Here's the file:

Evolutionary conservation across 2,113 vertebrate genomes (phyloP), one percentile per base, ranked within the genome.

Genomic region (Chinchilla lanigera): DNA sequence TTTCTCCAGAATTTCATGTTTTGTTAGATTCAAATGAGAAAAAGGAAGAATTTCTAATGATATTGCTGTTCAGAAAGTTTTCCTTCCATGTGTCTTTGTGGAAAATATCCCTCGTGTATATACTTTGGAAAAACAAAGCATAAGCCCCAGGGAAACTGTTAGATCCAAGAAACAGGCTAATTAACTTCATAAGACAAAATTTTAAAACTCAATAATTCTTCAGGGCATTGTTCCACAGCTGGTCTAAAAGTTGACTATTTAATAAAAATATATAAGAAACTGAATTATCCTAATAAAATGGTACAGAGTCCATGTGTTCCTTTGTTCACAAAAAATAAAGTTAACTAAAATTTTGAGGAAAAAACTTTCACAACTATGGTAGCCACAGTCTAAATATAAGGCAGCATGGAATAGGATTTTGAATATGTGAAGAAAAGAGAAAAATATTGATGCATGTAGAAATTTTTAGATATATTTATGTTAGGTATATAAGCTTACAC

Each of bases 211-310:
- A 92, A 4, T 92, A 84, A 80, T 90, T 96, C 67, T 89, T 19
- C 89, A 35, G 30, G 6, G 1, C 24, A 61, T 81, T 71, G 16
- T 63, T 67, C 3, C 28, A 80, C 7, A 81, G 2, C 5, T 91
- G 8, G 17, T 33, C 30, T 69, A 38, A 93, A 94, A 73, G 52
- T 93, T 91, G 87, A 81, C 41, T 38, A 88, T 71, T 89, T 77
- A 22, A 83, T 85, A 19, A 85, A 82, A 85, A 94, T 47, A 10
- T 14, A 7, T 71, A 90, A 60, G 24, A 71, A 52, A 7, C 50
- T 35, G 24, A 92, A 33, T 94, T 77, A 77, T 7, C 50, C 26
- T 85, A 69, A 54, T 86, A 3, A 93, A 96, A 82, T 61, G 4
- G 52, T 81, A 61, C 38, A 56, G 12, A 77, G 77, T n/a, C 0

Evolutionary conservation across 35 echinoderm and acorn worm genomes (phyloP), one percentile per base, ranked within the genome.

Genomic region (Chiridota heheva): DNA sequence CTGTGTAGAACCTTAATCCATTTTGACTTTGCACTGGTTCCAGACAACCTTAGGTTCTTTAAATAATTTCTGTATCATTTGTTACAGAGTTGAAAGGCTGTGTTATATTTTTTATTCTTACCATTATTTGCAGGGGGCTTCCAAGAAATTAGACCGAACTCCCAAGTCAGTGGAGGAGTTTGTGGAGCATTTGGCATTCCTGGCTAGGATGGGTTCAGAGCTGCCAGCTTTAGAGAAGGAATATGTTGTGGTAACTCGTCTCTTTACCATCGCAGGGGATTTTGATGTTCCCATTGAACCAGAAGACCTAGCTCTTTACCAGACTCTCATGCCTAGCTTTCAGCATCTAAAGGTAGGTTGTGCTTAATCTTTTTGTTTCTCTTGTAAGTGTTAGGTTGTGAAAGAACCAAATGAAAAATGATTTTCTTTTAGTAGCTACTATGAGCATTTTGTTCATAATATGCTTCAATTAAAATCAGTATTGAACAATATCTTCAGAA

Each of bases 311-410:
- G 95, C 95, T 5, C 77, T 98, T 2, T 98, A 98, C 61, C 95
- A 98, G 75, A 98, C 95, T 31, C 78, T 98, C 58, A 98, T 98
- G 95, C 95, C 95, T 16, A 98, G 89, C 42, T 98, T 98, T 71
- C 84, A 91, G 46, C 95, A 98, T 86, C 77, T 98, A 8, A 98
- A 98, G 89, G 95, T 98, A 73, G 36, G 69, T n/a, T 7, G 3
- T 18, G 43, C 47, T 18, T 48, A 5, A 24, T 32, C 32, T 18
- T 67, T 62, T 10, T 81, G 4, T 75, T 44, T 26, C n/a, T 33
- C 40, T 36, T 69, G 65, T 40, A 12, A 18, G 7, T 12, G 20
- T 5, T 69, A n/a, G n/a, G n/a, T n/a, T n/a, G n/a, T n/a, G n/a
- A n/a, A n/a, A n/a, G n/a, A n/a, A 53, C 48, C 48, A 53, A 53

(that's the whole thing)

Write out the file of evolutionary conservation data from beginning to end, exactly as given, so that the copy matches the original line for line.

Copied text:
Evolutionary conservation across 2,113 vertebrate genomes (phyloP), one percentile per base, ranked within the genome.

Genomic region (Chinchilla lanigera): DNA sequence TTTCTCCAGAATTTCATGTTTTGTTAGATTCAAATGAGAAAAAGGAAGAATTTCTAATGATATTGCTGTTCAGAAAGTTTTCCTTCCATGTGTCTTTGTGGAAAATATCCCTCGTGTATATACTTTGGAAAAACAAAGCATAAGCCCCAGGGAAACTGTTAGATCCAAGAAACAGGCTAATTAACTTCATAAGACAAAATTTTAAAACTCAATAATTCTTCAGGGCATTGTTCCACAGCTGGTCTAAAAGTTGACTATTTAATAAAAATATATAAGAAACTGAATTATCCTAATAAAATGGTACAGAGTCCATGTGTTCCTTTGTTCACAAAAAATAAAGTTAACTAAAATTTTGAGGAAAAAACTTTCACAACTATGGTAGCCACAGTCTAAATATAAGGCAGCATGGAATAGGATTTTGAATATGTGAAGAAAAGAGAAAAATATTGATGCATGTAGAAATTTTTAGATATATTTATGTTAGGTATATAAGCTTACAC

Each of bases 211-310:
- A 92, A 4, T 92, A 84, A 80, T 90, T 96, C 67, T 89, T 19
- C 89, A 35, G 30, G 6, G 1, C 24, A 61, T 81, T 71, G 16
- T 63, T 67, C 3, C 28, A 80, C 7, A 81, G 2, C 5, T 91
- G 8, G 17, T 33, C 30, T 69, A 38, A 93, A 94, A 73, G 52
- T 93, T 91, G 87, A 81, C 41, T 38, A 88, T 71, T 89, T 77
- A 22, A 83, T 85, A 19, A 85, A 82, A 85, A 94, T 47, A 10
- T 14, A 7, T 71, A 90, A 60, G 24, A 71, A 52, A 7, C 50
- T 35, G 24, A 92, A 33, T 94, T 77, A 77, T 7, C 50, C 26
- T 85, A 69, A 54, T 86, A 3, A 93, A 96, A 82, T 61, G 4
- G 52, T 81, A 61, C 38, A 56, G 12, A 77, G 77, T n/a, C 0

Evolutionary conservation across 35 echinoderm and acorn worm genomes (phyloP), one percentile per base, ranked within the genome.

Genomic region (Chiridota heheva): DNA sequence CTGTGTAGAACCTTAATCCATTTTGACTTTGCACTGGTTCCAGACAACCTTAGGTTCTTTAAATAATTTCTGTATCATTTGTTACAGAGTTGAAAGGCTGTGTTATATTTTTTATTCTTACCATTATTTGCAGGGGGCTTCCAAGAAATTAGACCGAACTCCCAAGTCAGTGGAGGAGTTTGTGGAGCATTTGGCATTCCTGGCTAGGATGGGTTCAGAGCTGCCAGCTTTAGAGAAGGAATATGTTGTGGTAACTCGTCTCTTTACCATCGCAGGGGATTTTGATGTTCCCATTGAACCAGAAGACCTAGCTCTTTACCAGACTCTCATGCCTAGCTTTCAGCATCTAAAGGTAGGTTGTGCTTAATCTTTTTGTTTCTCTTGTAAGTGTTAGGTTGTGAAAGAACCAAATGAAAAATGATTTTCTTTTAGTAGCTACTATGAGCATTTTGTTCATAATATGCTTCAATTAAAATCAGTATTGAACAATATCTTCAGAA

Each of bases 311-410:
- G 95, C 95, T 5, C 77, T 98, T 2, T 98, A 98, C 61, C 95
- A 98, G 75, A 98, C 95, T 31, C 78, T 98, C 58, A 98, T 98
- G 95, C 95, C 95, T 16, A 98, G 89, C 42, T 98, T 98, T 71
- C 84, A 91, G 46, C 95, A 98, T 86, C 77, T 98, A 8, A 98
- A 98, G 89, G 95, T 98, A 73, G 36, G 69, T n/a, T 7, G 3
- T 18, G 43, C 47, T 18, T 48, A 5, A 24, T 32, C 32, T 18
- T 67, T 62, T 10, T 81, G 4, T 75, T 44, T 26, C n/a, T 33
- C 40, T 36, T 69, G 65, T 40, A 12, A 18, G 7, T 12, G 20
- T 5, T 69, A n/a, G n/a, G n/a, T n/a, T n/a, G n/a, T n/a, G n/a
- A n/a, A n/a, A n/a, G n/a, A n/a, A 53, C 48, C 48, A 53, A 53